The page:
The Foodie Guide to Greenland

Although Greenland is justifiably an attraction for its landscape and unique culture, those who seek fulfilment of the culinary variety won’t be disappointed.

I visited Greenland to experience an Arctic spring, sail between the icebergs in Ilulissat, bounce along the waves in Nuuk harbour, and discover Greenlandic culture and history – but when I encourage people to visit the country (as I find myself doing frequently), it’s often the food I highlight. As visitors increasingly want to enjoy “authentic” experiences and the interest in farm-to-plate (which would be more appropriately called ocean-to-plate in Greenland) offerings only grows, restaurants in the capital and elsewhere have responded by incorporating local Greenlandic ingredients into modern, internationally-inspired dishes. This is a nation where food preparation from scratch still permeates everyday life (who can afford all that imported frozen pizza anyway?). Almost everyone has a favourite cooking method for reindeer, knows how to salt their own fish, and boil their own jam.



Whaling is an important part of the Greenlandic lifestyle, and whale meat, skin or fat features on most menus. The most surprising is perhaps the varieties of ways to serve mattak, or blubber, the thick, nutrient-rich layer of fat and skin that insulates the mammal from the chilly North Atlantic waters. My favourite were the ribbons of delicately boiled mattak served with red sorrel, lemon and celery at Restaurant Ulo in Hotel Arctic, Ilulissat.


If you are fortunate enough to be in Greenland during lumpfish roe season, as I was, you’ll be served these tiny, delicate coral spheres at almost every meal. More attractive to the eye and less salty than their Caspian caviar cousins, the roe can be mixed with salads, or even paired with frozen yogurt, as I had it at Sarfalik in Hotel Hans Egede, Nuuk.


On an island where it’s difficult to cultivate even potatoes, the vitamins supplied by foraging for berries and herbs are vital to both good health and good flavour in dishes. You’ll find angelica, sorrel, Arctic thyme, and more. In season, rhubarb is also ubiquitous.


The muskox carpaccio I enjoyed at the now-closed Nipisa restaurant in Nuuk is a perfect example of local source, global format. But this rich meat is also served in burgers, delicately grilled fillets, or slowly braised.


Nuuk is home to the Godthaab micro brewery, which produces a variety of delicious ales. North of the Arctic Circle, stop by Mamartut in Ilulissat, where owner Kim Sander Pedersen famously offers a range of homemade schnapps-style liqueurs, each flavoured with local herbs … or even ptarmigan crop!

The Greenlandic food culture is closely linked to the Greenlandic feeling of identity. If you want to feel like a genuine Greenlander eat like the locals! This will give you a unique insight into a food culture that has traditionally been dependent on what can be caught in the wild.

How to Get To Greenland

Commercial airlines are the only way for travelers to get to Greenland, served by airports in Denmark and Iceland unless you arrive with a cruise ship.

Air Iceland Connect

flies year round from Reykjavik Domestic Airport to Kulusuk in East Greenland and the capital Nuuk in West Greenland. Air Iceland Connect also operates seasonal flights to Narsarsuaq in South Greenland, the capital Nuuk, Ilulissat in the Disko Bay and Kangerlussuaq in Destination Arctic Circle. Nordlandair from Akureyri in Iceland, also operates to Constable Point in North East Greenland.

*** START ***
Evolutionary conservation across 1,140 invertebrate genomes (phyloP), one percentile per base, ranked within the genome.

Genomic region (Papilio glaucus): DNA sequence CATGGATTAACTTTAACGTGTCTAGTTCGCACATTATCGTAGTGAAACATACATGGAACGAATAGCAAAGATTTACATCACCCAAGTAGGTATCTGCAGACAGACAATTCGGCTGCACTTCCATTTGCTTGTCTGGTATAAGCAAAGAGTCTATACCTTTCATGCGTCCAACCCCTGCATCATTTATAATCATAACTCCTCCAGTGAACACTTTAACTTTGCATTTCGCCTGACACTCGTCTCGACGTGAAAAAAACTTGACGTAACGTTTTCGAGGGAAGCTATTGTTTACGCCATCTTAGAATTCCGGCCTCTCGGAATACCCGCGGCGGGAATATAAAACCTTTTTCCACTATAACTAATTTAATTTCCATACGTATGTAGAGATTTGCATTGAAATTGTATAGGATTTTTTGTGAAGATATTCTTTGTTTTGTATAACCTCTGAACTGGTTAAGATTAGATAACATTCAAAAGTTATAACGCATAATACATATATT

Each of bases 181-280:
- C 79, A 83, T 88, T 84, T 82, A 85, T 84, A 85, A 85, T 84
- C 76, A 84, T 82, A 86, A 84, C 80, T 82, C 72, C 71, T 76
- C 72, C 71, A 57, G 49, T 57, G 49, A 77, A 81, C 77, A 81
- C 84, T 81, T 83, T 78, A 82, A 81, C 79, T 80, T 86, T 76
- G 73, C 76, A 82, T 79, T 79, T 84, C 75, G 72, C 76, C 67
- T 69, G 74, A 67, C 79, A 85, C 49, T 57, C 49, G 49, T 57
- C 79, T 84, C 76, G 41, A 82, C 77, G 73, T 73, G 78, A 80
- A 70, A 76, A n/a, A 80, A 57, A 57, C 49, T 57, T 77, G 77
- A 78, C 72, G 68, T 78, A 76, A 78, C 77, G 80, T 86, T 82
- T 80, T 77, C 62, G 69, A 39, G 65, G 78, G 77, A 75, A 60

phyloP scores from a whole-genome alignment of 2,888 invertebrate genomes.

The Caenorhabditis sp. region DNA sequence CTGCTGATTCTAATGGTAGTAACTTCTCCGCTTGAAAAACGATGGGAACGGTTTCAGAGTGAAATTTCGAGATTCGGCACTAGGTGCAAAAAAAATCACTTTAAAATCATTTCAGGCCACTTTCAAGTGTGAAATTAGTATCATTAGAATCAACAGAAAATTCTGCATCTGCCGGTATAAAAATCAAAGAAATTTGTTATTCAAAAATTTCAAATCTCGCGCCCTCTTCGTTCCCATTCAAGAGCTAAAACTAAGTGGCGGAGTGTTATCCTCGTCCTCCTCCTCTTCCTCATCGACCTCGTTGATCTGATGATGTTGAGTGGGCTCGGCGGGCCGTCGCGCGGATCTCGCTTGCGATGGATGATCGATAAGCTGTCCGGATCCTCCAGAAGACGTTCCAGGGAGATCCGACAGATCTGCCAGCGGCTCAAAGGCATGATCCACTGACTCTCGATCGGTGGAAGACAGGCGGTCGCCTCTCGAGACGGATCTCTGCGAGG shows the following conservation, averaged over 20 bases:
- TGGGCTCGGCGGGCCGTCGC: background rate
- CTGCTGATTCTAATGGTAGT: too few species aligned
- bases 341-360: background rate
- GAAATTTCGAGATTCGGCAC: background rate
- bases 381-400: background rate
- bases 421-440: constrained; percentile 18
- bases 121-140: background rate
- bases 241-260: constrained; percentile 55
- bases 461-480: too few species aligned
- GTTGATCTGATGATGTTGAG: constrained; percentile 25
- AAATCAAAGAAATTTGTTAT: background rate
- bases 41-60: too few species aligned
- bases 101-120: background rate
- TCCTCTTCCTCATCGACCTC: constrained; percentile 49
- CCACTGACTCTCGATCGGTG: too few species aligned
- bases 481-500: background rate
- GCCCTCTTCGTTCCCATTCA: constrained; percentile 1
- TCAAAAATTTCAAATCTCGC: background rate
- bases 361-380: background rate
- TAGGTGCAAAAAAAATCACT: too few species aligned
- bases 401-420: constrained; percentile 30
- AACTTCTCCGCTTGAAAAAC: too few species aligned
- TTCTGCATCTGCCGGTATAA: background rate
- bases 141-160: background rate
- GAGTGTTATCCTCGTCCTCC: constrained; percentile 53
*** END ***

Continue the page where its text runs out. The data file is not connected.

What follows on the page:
By Air To Greenland From Denmark

The Greenlandic airline Air Greenland flies all year around from Copenhagen to Kangerlussuaq in West Greenland and to Narsarsuaq in South Greenland in summer time. In the winter period there are four flights a week to Kangerlussuaq and up to ten flights a week in the summer. Narsarsuaq is served up to twice a week during the summer. The flight time to both destinations is just 4.5 hours.

Onward transport to the towns on Greenland’s west coast takes place by airplane or helicopter, and there are frequent connections that ensure that it is normally possible to reach your final destination the same day. Contact your travel agency or Air Greenland for more information.

By Air To Greenland From Iceland

Air Greenland flies from the international airport in Keflavik to the capital, Nuuk, all year round, and from Keflavik to Ilulissat from March to October. Furthermore, the Icelandic airline Air Iceland Connect (not to be confused with Icelandair) has a service all year round from Reykjavik to Kulusuk and Nerlerit Inaat on Greenland’s east coast. Kulusuk is served twice a week in the winter season and every day during the summer. This is a very common travel route to East Greenland. Nuuk is served twice a week whole year round.

During the summer period Air Iceland Connect also flies to Narsarsuaq and Ilulissat several times a week, and to Nuuk from two to four times a week and to Kangerlussuaq. Air Iceland Connect also operate the route to Nuuk, Kangerlussuaq and Ilulissat in the winter time. The flight time to Kulusuk and Narsarsuaq is two – three hours from Reykjavik. Contact your travel agency or Air Iceland Connect for more information.


There are no ferry connections between Greenland and Iceland, Denmark or Canada. However, more and more cruise shipping companies are choosing to include Greenland on their itineraries, whereby it is possible to begin the voyage from Iceland or go onboard at, for example, Kangerlussuaq. Some shipping companies also sail from the USA and Canada or a country in Europe.